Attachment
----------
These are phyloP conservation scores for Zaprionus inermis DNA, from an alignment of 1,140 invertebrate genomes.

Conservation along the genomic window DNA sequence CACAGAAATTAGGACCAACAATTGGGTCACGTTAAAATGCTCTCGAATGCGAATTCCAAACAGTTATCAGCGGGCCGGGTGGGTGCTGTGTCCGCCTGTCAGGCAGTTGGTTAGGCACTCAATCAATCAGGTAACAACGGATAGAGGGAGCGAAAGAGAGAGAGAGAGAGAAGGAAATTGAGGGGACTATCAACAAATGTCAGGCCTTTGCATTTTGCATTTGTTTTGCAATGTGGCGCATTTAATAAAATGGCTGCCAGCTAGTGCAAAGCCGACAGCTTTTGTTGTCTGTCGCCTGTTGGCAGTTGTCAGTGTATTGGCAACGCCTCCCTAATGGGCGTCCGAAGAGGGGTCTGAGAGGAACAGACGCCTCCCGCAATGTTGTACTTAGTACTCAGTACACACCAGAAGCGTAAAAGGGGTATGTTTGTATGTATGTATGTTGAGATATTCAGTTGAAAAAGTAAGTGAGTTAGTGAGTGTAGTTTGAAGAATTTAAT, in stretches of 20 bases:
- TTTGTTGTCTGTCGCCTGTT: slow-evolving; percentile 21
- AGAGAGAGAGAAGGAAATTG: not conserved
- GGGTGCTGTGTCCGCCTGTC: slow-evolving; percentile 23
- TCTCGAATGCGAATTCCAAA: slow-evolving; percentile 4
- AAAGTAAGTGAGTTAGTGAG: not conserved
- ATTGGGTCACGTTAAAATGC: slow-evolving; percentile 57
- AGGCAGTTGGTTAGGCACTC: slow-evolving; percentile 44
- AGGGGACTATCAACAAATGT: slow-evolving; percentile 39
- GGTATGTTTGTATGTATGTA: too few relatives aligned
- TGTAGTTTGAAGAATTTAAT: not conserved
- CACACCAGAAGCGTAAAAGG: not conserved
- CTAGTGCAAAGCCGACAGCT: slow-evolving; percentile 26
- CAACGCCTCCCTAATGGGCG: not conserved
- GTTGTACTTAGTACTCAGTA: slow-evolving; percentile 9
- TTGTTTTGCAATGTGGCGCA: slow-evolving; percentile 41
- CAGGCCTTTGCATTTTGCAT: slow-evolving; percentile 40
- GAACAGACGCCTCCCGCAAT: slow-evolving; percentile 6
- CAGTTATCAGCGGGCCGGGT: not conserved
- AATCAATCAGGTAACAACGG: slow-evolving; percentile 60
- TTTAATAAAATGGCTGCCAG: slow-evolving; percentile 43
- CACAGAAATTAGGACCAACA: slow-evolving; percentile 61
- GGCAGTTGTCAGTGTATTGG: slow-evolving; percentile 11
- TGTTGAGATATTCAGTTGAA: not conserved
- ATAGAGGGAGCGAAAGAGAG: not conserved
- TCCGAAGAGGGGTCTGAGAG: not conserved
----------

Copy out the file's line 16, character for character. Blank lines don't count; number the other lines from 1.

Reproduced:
- GTTGTACTTAGTACTCAGTA: slow-evolving; percentile 9